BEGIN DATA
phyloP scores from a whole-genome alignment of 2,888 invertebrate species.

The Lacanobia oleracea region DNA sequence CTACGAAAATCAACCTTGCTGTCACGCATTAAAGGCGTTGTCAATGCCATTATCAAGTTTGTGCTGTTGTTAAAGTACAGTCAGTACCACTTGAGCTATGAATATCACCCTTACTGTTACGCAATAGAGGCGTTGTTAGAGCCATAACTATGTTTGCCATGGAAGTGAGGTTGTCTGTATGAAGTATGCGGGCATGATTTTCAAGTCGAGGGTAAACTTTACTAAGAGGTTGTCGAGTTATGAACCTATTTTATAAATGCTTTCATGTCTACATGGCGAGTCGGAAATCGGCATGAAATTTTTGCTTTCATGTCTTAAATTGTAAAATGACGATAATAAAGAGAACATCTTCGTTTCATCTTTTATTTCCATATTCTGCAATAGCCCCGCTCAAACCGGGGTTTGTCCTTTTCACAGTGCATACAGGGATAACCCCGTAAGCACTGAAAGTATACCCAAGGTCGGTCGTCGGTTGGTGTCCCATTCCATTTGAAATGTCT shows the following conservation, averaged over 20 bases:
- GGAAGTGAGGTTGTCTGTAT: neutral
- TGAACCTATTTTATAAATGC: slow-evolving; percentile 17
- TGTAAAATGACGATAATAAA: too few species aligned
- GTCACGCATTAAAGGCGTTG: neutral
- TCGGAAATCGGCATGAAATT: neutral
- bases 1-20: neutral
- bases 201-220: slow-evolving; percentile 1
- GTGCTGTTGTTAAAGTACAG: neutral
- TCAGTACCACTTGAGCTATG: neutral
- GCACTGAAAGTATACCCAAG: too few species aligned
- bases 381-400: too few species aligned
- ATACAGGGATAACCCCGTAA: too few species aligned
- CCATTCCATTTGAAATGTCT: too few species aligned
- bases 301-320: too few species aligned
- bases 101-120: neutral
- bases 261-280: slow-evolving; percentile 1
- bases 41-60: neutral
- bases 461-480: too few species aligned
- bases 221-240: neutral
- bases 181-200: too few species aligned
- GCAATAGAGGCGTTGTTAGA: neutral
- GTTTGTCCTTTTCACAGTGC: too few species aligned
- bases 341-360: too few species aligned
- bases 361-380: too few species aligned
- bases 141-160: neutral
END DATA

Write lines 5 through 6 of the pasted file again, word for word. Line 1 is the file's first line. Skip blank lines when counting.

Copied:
- TGTAAAATGACGATAATAAA: too few species aligned
- GTCACGCATTAAAGGCGTTG: neutral